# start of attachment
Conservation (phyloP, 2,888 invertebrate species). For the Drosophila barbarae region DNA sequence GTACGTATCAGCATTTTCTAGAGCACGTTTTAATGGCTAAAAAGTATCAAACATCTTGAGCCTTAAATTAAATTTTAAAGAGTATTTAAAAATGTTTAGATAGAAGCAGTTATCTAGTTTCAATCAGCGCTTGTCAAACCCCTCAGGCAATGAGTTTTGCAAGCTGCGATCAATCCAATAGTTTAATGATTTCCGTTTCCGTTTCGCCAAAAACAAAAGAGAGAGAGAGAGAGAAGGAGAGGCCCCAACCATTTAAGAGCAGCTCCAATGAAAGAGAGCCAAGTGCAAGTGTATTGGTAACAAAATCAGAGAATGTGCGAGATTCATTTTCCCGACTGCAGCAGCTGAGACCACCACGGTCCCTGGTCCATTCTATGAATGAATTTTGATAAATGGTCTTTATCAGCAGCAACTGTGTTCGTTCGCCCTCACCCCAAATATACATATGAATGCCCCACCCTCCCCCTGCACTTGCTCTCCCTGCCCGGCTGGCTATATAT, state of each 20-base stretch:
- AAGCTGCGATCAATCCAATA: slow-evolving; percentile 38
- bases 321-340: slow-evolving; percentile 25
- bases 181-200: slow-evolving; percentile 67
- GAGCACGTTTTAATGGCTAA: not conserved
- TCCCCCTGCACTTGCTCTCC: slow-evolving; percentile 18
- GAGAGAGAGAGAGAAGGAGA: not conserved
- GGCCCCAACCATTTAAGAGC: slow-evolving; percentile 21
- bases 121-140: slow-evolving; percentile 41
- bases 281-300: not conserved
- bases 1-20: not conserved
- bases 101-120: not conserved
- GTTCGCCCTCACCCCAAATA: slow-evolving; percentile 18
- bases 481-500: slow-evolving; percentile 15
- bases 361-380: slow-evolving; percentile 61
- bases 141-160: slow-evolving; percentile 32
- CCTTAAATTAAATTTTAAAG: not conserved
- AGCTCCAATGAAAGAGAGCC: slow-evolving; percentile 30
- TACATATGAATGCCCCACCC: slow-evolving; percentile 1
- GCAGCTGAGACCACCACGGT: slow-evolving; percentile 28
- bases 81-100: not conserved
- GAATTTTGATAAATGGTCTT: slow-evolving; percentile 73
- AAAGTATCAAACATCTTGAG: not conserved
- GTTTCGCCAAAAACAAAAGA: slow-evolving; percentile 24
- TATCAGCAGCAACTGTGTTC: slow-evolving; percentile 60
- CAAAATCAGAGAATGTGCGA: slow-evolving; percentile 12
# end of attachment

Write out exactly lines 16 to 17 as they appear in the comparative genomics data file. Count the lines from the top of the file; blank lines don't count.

- bases 141-160: slow-evolving; percentile 32
- CCTTAAATTAAATTTTAAAG: not conserved